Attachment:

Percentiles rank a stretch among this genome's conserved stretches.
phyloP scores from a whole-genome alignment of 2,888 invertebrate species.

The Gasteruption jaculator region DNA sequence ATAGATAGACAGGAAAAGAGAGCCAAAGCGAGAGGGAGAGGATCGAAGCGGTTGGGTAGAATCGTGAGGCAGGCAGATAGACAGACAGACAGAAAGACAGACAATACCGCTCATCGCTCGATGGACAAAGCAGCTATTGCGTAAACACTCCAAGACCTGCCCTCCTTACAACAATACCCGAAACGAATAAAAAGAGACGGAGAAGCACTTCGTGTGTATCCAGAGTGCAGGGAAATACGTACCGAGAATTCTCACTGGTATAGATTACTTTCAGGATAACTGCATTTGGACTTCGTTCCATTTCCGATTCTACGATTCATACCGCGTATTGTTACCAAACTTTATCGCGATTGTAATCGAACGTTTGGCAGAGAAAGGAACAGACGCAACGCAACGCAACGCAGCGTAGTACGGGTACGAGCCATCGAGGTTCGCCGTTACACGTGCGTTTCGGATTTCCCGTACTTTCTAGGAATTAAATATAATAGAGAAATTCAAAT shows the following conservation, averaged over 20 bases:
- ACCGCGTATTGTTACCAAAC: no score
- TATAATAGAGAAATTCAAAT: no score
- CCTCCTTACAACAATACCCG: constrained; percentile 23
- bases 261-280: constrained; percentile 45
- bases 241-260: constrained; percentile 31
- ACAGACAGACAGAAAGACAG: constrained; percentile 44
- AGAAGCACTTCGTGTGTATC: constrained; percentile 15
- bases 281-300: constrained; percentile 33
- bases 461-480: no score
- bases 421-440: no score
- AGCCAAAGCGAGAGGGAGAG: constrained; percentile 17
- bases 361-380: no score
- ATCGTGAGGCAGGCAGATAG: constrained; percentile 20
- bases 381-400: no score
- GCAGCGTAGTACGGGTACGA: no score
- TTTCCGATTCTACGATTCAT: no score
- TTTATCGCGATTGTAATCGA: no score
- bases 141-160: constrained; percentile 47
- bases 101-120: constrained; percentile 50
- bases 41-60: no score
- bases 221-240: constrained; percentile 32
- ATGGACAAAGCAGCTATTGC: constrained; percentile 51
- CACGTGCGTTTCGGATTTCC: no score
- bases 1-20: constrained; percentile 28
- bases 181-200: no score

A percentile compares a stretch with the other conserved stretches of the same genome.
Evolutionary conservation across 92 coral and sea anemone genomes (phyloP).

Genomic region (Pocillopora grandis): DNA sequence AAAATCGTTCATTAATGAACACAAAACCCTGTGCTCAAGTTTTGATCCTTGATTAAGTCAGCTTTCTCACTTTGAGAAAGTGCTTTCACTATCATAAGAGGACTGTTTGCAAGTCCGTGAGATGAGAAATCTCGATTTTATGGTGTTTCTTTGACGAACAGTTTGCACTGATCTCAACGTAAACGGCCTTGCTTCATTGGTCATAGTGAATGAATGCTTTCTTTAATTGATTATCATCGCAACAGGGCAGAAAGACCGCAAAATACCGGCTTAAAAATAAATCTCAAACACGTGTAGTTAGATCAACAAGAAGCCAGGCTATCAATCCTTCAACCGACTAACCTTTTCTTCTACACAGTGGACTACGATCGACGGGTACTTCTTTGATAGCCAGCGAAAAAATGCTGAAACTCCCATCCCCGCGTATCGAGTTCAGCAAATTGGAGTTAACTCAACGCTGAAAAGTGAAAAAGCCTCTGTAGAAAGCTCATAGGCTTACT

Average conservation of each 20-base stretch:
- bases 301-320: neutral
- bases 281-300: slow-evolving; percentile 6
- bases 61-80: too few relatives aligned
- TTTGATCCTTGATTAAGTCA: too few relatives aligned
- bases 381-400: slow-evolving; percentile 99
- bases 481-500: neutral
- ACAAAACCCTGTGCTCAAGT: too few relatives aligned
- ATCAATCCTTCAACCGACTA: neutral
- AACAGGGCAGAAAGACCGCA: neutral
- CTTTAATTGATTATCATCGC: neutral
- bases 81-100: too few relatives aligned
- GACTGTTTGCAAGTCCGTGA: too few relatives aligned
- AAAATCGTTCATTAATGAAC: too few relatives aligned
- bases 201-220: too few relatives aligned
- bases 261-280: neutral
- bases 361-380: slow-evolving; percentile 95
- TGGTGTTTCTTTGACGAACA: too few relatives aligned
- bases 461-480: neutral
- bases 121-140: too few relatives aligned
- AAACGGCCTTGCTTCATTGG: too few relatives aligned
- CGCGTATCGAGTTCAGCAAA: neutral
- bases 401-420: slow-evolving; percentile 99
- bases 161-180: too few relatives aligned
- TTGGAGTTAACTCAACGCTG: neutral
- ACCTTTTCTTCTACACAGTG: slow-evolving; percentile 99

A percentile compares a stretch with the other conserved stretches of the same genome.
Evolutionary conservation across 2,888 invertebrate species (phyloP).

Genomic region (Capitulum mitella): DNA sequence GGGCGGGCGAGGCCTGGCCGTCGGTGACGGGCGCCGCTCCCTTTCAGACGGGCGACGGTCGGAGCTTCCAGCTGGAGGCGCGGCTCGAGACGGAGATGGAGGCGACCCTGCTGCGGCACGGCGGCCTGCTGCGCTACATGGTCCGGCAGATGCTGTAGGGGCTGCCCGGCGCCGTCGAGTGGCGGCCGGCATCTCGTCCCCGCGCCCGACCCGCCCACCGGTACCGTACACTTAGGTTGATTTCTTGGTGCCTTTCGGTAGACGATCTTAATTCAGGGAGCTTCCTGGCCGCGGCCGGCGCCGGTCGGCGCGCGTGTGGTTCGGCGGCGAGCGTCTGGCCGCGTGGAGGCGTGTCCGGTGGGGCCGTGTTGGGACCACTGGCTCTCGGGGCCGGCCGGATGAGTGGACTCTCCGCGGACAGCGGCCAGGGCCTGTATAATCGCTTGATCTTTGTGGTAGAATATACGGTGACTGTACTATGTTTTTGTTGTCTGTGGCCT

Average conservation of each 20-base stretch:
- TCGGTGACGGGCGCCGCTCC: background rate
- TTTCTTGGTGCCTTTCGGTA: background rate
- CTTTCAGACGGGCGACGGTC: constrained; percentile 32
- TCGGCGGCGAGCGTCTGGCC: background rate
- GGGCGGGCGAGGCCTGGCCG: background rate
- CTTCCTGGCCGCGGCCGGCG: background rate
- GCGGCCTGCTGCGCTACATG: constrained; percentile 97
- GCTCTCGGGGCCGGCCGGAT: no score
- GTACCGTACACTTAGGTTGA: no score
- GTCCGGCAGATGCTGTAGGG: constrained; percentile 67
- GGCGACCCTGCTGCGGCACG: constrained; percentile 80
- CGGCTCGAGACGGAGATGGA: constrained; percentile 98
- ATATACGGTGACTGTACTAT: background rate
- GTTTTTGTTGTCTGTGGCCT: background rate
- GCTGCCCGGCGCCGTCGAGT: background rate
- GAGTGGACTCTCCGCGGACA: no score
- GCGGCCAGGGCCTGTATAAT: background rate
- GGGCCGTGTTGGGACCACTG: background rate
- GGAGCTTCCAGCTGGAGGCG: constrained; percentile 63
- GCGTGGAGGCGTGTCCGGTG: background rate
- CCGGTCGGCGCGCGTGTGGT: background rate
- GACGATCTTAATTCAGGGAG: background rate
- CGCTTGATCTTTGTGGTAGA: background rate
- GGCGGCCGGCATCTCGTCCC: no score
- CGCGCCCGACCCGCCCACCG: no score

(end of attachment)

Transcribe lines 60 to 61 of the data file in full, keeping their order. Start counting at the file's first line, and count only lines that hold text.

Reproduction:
Genomic region (Capitulum mitella): DNA sequence GGGCGGGCGAGGCCTGGCCGTCGGTGACGGGCGCCGCTCCCTTTCAGACGGGCGACGGTCGGAGCTTCCAGCTGGAGGCGCGGCTCGAGACGGAGATGGAGGCGACCCTGCTGCGGCACGGCGGCCTGCTGCGCTACATGGTCCGGCAGATGCTGTAGGGGCTGCCCGGCGCCGTCGAGTGGCGGCCGGCATCTCGTCCCCGCGCCCGACCCGCCCACCGGTACCGTACACTTAGGTTGATTTCTTGGTGCCTTTCGGTAGACGATCTTAATTCAGGGAGCTTCCTGGCCGCGGCCGGCGCCGGTCGGCGCGCGTGTGGTTCGGCGGCGAGCGTCTGGCCGCGTGGAGGCGTGTCCGGTGGGGCCGTGTTGGGACCACTGGCTCTCGGGGCCGGCCGGATGAGTGGACTCTCCGCGGACAGCGGCCAGGGCCTGTATAATCGCTTGATCTTTGTGGTAGAATATACGGTGACTGTACTATGTTTTTGTTGTCTGTGGCCT

Average conservation of each 20-base stretch: